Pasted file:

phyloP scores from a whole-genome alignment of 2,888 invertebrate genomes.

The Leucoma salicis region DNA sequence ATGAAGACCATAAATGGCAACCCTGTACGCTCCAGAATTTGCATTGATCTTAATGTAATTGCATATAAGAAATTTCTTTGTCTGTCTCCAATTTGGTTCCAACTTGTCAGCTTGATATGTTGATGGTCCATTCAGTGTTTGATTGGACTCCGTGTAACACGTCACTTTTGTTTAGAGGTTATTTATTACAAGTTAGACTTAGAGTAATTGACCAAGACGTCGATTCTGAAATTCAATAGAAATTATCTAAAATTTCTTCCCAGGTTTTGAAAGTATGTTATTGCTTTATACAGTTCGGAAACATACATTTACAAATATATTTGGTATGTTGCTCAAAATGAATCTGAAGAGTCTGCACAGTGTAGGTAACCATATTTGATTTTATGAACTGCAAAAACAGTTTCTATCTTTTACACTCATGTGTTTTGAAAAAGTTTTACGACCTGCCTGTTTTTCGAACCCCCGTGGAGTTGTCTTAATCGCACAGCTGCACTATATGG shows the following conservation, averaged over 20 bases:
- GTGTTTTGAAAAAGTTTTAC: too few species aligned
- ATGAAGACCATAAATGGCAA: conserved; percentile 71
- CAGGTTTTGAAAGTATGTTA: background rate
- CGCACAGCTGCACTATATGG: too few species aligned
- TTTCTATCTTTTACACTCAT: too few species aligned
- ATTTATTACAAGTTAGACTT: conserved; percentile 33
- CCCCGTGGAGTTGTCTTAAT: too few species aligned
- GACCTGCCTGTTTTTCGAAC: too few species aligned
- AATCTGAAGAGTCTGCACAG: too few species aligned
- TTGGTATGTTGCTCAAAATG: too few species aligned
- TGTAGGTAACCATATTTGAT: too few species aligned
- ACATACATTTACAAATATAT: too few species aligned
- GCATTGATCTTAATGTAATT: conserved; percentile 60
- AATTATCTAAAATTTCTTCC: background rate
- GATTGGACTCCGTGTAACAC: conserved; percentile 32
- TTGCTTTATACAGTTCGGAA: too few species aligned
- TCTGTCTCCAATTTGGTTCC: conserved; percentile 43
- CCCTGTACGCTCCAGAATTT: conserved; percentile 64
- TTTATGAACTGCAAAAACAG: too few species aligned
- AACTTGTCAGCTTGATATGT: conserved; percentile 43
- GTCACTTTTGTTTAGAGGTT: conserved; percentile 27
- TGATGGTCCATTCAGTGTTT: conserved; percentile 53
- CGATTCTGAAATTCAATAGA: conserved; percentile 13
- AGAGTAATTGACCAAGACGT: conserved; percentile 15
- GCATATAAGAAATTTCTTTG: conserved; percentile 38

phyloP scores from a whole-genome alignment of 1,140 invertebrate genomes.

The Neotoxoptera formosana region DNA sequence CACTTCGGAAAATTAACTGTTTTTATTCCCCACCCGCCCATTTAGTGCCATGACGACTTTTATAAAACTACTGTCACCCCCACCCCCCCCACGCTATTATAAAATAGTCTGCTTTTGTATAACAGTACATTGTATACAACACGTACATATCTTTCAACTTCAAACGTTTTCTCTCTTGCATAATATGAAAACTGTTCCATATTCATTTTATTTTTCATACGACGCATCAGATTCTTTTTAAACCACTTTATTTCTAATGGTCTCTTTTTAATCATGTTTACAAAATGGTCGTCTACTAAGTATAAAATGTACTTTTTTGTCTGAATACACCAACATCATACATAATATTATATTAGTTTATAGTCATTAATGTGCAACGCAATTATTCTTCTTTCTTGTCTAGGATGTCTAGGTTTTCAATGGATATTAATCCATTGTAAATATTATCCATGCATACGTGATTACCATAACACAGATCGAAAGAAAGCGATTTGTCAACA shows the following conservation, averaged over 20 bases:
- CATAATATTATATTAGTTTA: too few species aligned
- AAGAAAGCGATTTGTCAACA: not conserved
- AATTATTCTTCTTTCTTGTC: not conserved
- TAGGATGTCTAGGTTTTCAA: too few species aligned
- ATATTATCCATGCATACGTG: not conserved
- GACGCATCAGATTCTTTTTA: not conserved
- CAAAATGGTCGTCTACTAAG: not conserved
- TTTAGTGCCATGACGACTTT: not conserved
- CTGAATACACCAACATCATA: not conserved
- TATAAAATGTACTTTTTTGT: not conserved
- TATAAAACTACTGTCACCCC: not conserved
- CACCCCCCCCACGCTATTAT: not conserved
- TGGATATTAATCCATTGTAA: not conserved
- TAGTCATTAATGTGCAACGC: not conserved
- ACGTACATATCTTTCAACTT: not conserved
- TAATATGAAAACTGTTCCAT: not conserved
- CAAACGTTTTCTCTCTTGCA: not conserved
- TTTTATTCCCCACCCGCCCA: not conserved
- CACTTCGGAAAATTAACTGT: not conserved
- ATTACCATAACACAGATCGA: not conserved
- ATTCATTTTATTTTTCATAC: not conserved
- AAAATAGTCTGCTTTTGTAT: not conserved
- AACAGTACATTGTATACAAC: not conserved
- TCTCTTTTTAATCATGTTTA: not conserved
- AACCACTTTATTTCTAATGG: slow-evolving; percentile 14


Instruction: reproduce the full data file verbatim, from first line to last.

phyloP scores from a whole-genome alignment of 2,888 invertebrate genomes.

The Leucoma salicis region DNA sequence ATGAAGACCATAAATGGCAACCCTGTACGCTCCAGAATTTGCATTGATCTTAATGTAATTGCATATAAGAAATTTCTTTGTCTGTCTCCAATTTGGTTCCAACTTGTCAGCTTGATATGTTGATGGTCCATTCAGTGTTTGATTGGACTCCGTGTAACACGTCACTTTTGTTTAGAGGTTATTTATTACAAGTTAGACTTAGAGTAATTGACCAAGACGTCGATTCTGAAATTCAATAGAAATTATCTAAAATTTCTTCCCAGGTTTTGAAAGTATGTTATTGCTTTATACAGTTCGGAAACATACATTTACAAATATATTTGGTATGTTGCTCAAAATGAATCTGAAGAGTCTGCACAGTGTAGGTAACCATATTTGATTTTATGAACTGCAAAAACAGTTTCTATCTTTTACACTCATGTGTTTTGAAAAAGTTTTACGACCTGCCTGTTTTTCGAACCCCCGTGGAGTTGTCTTAATCGCACAGCTGCACTATATGG shows the following conservation, averaged over 20 bases:
- GTGTTTTGAAAAAGTTTTAC: too few species aligned
- ATGAAGACCATAAATGGCAA: conserved; percentile 71
- CAGGTTTTGAAAGTATGTTA: background rate
- CGCACAGCTGCACTATATGG: too few species aligned
- TTTCTATCTTTTACACTCAT: too few species aligned
- ATTTATTACAAGTTAGACTT: conserved; percentile 33
- CCCCGTGGAGTTGTCTTAAT: too few species aligned
- GACCTGCCTGTTTTTCGAAC: too few species aligned
- AATCTGAAGAGTCTGCACAG: too few species aligned
- TTGGTATGTTGCTCAAAATG: too few species aligned
- TGTAGGTAACCATATTTGAT: too few species aligned
- ACATACATTTACAAATATAT: too few species aligned
- GCATTGATCTTAATGTAATT: conserved; percentile 60
- AATTATCTAAAATTTCTTCC: background rate
- GATTGGACTCCGTGTAACAC: conserved; percentile 32
- TTGCTTTATACAGTTCGGAA: too few species aligned
- TCTGTCTCCAATTTGGTTCC: conserved; percentile 43
- CCCTGTACGCTCCAGAATTT: conserved; percentile 64
- TTTATGAACTGCAAAAACAG: too few species aligned
- AACTTGTCAGCTTGATATGT: conserved; percentile 43
- GTCACTTTTGTTTAGAGGTT: conserved; percentile 27
- TGATGGTCCATTCAGTGTTT: conserved; percentile 53
- CGATTCTGAAATTCAATAGA: conserved; percentile 13
- AGAGTAATTGACCAAGACGT: conserved; percentile 15
- GCATATAAGAAATTTCTTTG: conserved; percentile 38

phyloP scores from a whole-genome alignment of 1,140 invertebrate genomes.

The Neotoxoptera formosana region DNA sequence CACTTCGGAAAATTAACTGTTTTTATTCCCCACCCGCCCATTTAGTGCCATGACGACTTTTATAAAACTACTGTCACCCCCACCCCCCCCACGCTATTATAAAATAGTCTGCTTTTGTATAACAGTACATTGTATACAACACGTACATATCTTTCAACTTCAAACGTTTTCTCTCTTGCATAATATGAAAACTGTTCCATATTCATTTTATTTTTCATACGACGCATCAGATTCTTTTTAAACCACTTTATTTCTAATGGTCTCTTTTTAATCATGTTTACAAAATGGTCGTCTACTAAGTATAAAATGTACTTTTTTGTCTGAATACACCAACATCATACATAATATTATATTAGTTTATAGTCATTAATGTGCAACGCAATTATTCTTCTTTCTTGTCTAGGATGTCTAGGTTTTCAATGGATATTAATCCATTGTAAATATTATCCATGCATACGTGATTACCATAACACAGATCGAAAGAAAGCGATTTGTCAACA shows the following conservation, averaged over 20 bases:
- CATAATATTATATTAGTTTA: too few species aligned
- AAGAAAGCGATTTGTCAACA: not conserved
- AATTATTCTTCTTTCTTGTC: not conserved
- TAGGATGTCTAGGTTTTCAA: too few species aligned
- ATATTATCCATGCATACGTG: not conserved
- GACGCATCAGATTCTTTTTA: not conserved
- CAAAATGGTCGTCTACTAAG: not conserved
- TTTAGTGCCATGACGACTTT: not conserved
- CTGAATACACCAACATCATA: not conserved
- TATAAAATGTACTTTTTTGT: not conserved
- TATAAAACTACTGTCACCCC: not conserved
- CACCCCCCCCACGCTATTAT: not conserved
- TGGATATTAATCCATTGTAA: not conserved
- TAGTCATTAATGTGCAACGC: not conserved
- ACGTACATATCTTTCAACTT: not conserved
- TAATATGAAAACTGTTCCAT: not conserved
- CAAACGTTTTCTCTCTTGCA: not conserved
- TTTTATTCCCCACCCGCCCA: not conserved
- CACTTCGGAAAATTAACTGT: not conserved
- ATTACCATAACACAGATCGA: not conserved
- ATTCATTTTATTTTTCATAC: not conserved
- AAAATAGTCTGCTTTTGTAT: not conserved
- AACAGTACATTGTATACAAC: not conserved
- TCTCTTTTTAATCATGTTTA: not conserved
- AACCACTTTATTTCTAATGG: slow-evolving; percentile 14